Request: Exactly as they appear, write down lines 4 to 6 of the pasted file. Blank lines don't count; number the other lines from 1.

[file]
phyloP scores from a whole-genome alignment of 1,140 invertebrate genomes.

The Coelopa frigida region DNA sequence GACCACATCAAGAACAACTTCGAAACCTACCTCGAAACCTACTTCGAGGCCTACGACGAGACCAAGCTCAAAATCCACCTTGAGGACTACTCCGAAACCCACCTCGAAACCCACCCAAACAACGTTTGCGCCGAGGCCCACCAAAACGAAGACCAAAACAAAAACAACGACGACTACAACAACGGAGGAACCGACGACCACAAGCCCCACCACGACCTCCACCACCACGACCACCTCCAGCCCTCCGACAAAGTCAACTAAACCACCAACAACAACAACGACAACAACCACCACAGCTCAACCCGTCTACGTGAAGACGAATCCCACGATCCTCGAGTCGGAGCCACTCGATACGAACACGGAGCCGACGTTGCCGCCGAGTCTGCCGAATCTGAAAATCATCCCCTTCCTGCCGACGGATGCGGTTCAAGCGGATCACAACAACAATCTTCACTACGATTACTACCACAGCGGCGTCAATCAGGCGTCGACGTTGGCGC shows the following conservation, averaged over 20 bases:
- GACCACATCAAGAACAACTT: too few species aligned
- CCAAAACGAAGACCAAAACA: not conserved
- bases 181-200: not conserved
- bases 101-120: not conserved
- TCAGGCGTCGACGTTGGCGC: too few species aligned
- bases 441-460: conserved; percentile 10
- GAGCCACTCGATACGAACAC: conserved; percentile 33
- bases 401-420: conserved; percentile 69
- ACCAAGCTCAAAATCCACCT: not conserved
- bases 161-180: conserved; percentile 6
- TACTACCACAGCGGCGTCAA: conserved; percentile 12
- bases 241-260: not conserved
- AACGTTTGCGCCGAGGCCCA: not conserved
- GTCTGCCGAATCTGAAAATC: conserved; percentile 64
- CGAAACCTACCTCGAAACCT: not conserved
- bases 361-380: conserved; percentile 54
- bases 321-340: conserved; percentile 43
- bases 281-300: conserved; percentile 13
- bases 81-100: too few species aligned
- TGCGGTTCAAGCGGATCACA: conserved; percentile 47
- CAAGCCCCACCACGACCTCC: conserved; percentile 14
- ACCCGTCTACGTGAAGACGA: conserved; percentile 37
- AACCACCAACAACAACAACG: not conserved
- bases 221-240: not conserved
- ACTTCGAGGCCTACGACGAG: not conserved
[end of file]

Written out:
- CCAAAACGAAGACCAAAACA: not conserved
- bases 181-200: not conserved
- bases 101-120: not conserved